Tag Archives: stupid

In defense of free choice

The Internet is awash with people who invest a great deal of their emotional capital into defending their technology choices and tearing down anything which isn’t what they use.

As a photographer who chooses to shoot mainly film, I see that a lot online (not at all in real life, strangely enough; if anything I get curious interest about my use of film). People for whom digital is the best thing ever will latch onto articles or comments which suggest that film might not be dead and may have useful applications, advantages even, and will proceed to shred them with arguments over why they would never use film ever, even if you put a gun to their head, and how obviously we’re all stupid idiots for wanting to, and why don’t we just give in and use the same thing they are. Film diehards will fire right back, pointing out digital’s perceived technical and aesthetic deficiencies, or how all digital photographers are sloppy “spray and pray” merchants with no technique or style and how you can pry their film out from their cold, dead hands.

You know what it reminds me of? High school. The computer “format wars” of the 1980’s. “My Commodore 64 is better than your stupid Spectrum!”[1] “My Spectrum is better than your dumb Commie!” “Your computer sounds like a robot farting!” “Well your computer can only display shades of brown!”… ignoring the fact that both systems did an excellent job by the standards of the time, had their own strengths and weaknesses, and had more software titles than any 12-year old could possibly hope to own, legally or otherwise.

Some things never change. Only now, you can be an annoying know-it-all anonymously, without risk of ending up in detention for shouting in the library or getting into a fist fight in the corridor over which version of “Elite” was better, and it’s adults, not pre-teens, engaging in these stupid pissing contests.

You know what? It’s all stupid. One size does not fit all. Your choice, which you defend passionately as if anyone using anything else had personally insulted you, might not be the best choice for everyone!

I stand here in defense of choice, of my right to choose whatever product or medium I want to use regardless of what you think, and your right to do likewise unto me. I’m happy with my choices right now. I’d rather be out with my chosen camera, making photographs, than sitting here writing an editorial wondering why so many people feel like they have to force their choices on everyone else or risk being somehow a lesser person. Why does it matter so much to you if you’re so happy with what you chose, if it works for you? If your choice is so superior, why the need to defend it so vehemently? Surely if it was so much better it would stand up for itself without your help? Insecure much?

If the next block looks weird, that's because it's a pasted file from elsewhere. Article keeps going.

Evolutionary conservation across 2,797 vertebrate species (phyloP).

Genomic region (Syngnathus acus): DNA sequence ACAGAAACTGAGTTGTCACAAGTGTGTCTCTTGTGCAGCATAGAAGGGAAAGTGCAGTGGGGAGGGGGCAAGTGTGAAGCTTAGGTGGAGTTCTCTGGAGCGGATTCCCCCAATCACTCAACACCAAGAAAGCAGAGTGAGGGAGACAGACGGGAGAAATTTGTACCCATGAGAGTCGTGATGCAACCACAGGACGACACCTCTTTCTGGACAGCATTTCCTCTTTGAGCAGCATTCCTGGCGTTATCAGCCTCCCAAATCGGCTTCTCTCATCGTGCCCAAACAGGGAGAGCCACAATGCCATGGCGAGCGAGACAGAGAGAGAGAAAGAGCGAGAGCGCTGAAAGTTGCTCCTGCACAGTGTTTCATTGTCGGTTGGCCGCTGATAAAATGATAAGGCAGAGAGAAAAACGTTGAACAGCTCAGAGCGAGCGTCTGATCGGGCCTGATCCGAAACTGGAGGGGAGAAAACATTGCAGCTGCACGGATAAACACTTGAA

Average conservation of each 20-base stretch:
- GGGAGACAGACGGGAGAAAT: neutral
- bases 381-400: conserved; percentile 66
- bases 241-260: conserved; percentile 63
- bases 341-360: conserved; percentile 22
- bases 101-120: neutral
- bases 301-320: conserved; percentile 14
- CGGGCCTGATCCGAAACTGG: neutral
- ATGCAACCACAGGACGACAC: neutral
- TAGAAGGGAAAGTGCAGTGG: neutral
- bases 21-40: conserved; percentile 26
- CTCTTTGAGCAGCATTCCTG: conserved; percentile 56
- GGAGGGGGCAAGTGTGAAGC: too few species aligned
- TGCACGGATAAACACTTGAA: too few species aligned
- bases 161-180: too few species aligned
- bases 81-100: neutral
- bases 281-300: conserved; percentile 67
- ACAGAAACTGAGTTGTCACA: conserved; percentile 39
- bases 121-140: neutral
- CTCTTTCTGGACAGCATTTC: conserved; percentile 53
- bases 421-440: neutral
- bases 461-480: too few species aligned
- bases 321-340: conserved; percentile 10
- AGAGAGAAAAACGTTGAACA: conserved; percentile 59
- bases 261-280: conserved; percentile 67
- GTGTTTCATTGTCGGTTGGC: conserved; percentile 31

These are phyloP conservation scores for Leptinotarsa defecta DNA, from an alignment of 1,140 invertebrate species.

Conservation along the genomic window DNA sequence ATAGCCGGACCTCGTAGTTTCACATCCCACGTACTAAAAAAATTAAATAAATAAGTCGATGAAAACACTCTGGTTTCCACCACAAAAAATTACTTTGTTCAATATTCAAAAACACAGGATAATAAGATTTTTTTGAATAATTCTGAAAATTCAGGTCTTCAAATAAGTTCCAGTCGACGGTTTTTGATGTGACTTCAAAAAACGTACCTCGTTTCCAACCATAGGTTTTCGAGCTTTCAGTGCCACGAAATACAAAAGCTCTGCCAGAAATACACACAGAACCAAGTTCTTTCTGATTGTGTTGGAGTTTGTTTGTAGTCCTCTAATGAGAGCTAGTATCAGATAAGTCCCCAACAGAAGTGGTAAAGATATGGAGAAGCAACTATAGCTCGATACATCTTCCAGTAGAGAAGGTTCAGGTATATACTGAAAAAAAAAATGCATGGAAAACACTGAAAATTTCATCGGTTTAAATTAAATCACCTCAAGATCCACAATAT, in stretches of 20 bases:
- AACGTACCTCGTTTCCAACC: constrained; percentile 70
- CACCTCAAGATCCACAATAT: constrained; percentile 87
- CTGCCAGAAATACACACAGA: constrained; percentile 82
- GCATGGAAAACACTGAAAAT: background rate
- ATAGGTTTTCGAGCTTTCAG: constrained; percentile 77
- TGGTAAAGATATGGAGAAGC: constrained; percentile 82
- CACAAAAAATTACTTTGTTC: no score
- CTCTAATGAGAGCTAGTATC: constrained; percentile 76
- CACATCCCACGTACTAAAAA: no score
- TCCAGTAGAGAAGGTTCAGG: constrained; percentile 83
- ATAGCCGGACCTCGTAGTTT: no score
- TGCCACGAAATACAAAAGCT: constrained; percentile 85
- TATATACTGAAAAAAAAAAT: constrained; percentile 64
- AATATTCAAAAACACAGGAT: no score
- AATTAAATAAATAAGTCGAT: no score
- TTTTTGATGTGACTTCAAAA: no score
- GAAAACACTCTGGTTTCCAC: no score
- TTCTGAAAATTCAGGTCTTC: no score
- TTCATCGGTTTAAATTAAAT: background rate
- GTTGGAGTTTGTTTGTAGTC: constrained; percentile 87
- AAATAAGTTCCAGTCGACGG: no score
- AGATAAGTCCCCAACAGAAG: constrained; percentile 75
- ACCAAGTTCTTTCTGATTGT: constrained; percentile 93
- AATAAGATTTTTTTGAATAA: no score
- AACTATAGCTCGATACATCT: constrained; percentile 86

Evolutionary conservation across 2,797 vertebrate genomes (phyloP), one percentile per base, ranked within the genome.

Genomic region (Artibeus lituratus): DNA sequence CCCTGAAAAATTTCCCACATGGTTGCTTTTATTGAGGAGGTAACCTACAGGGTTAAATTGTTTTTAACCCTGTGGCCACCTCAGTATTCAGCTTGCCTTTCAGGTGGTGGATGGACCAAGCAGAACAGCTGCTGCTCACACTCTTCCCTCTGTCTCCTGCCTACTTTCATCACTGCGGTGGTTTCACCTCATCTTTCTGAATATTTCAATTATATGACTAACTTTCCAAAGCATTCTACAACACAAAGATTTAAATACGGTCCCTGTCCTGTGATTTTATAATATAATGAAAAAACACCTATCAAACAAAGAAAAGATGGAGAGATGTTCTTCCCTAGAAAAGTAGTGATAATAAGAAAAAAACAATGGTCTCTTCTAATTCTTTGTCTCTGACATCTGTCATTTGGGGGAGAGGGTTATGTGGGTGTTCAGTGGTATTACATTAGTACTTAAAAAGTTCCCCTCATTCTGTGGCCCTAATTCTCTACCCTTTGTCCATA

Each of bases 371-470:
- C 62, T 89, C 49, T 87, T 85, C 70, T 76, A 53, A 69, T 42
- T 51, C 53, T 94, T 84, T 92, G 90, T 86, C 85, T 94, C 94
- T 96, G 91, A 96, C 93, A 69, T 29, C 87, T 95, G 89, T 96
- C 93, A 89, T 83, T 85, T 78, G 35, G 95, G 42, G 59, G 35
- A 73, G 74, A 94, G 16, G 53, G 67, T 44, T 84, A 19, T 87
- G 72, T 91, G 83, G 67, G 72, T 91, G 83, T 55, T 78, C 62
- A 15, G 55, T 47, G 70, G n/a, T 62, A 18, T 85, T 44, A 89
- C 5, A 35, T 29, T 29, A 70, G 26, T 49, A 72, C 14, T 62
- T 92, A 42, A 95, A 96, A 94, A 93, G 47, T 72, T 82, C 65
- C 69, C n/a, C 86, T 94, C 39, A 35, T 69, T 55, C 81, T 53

You can, if you’re fortunate, change the world with a camera. But you won’t ever change the world by sitting on your arse arguing over which camera is better or which lens is sharper. Get over yourself. Get out. Make photographs! Have fun! And for God’s sake stop trying to screw it up for those of us who just want to enjoy the tools we chose to use instead of the ones you think we should.


[1] Apologies to those of an American persuasion (and those who got into computers much later) who may never have heard of a “Spectrum”, or maybe even a Commodore 64, or experienced the joy of loading software from audio cassette.

The week in links, April 23rd 2010

Via Reuters: “Nokia exec: phones to make system cameras obsolete“. I checked, it wasn’t posted on April 1st. Call me crazy, but I really can’t see this happening. On the other hand, if I ran a company which depended on sales of compact point and shoot digital cameras, I’d be looking at cellphones and the lower end of the mirrorless interchangeable lens segment with much fear and loathing right about now as their outflanking maneuver unfolded around me.

The Discerning Photographer has an article up explaining why it’s important to do at least some of your own printing. I’m in agreement here: sure, it’s convenient to be able to present work online, but a printed photo just has something about it which viewing on a screen lacks.

The Best Camera is…

…the one which isn’t at home when you see the perfect photo present itself along the side of the road.

I was reminded of that again last night. Me in car, heading home. Camera and tripod at home. Too bad. No photo this time, good buddy.

Would Ansel Adams have been caught unprepared like this? Of course not, he would have screeched to a halt with all 4 wheels locked, scrambled to set up the 8×10 view camera, chosen the exposure by putting the moon on zone VII and performing some math in his head, and made the shot with seconds to spare. With a large format view camera!

Next time, that camera will be right there with me.